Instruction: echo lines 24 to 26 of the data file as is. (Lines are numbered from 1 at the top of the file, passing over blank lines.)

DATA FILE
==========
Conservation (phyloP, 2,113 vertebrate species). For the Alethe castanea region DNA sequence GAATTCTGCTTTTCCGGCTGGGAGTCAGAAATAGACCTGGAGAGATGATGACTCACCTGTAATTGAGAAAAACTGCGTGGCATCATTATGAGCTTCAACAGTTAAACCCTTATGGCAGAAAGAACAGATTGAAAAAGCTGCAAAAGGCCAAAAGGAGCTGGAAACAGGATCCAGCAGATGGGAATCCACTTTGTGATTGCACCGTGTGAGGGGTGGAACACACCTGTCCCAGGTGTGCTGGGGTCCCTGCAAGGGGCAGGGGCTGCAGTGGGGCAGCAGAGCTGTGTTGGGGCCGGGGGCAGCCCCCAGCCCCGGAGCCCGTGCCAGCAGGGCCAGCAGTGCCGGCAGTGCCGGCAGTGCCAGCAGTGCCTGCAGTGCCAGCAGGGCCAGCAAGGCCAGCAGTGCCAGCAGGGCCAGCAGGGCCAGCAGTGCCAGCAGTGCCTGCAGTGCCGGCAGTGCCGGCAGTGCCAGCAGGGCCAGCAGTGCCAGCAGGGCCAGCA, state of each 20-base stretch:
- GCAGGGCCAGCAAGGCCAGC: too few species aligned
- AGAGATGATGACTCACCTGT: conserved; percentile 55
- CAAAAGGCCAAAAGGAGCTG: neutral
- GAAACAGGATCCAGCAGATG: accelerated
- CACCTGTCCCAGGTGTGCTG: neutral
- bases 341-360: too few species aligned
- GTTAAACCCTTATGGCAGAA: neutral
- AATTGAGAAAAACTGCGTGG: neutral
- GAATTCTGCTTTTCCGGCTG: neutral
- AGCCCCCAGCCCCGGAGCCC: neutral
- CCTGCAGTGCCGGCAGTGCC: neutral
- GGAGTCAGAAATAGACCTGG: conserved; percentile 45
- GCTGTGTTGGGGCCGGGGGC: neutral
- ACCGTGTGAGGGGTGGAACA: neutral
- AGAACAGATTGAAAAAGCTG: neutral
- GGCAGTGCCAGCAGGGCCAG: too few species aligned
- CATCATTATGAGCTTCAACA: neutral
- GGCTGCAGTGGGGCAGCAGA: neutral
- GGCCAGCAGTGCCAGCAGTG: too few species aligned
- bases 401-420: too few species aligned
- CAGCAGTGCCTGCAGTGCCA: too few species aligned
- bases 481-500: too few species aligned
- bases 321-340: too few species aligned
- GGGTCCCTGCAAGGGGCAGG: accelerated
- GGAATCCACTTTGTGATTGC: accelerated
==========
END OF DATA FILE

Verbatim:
- bases 321-340: too few species aligned
- GGGTCCCTGCAAGGGGCAGG: accelerated
- GGAATCCACTTTGTGATTGC: accelerated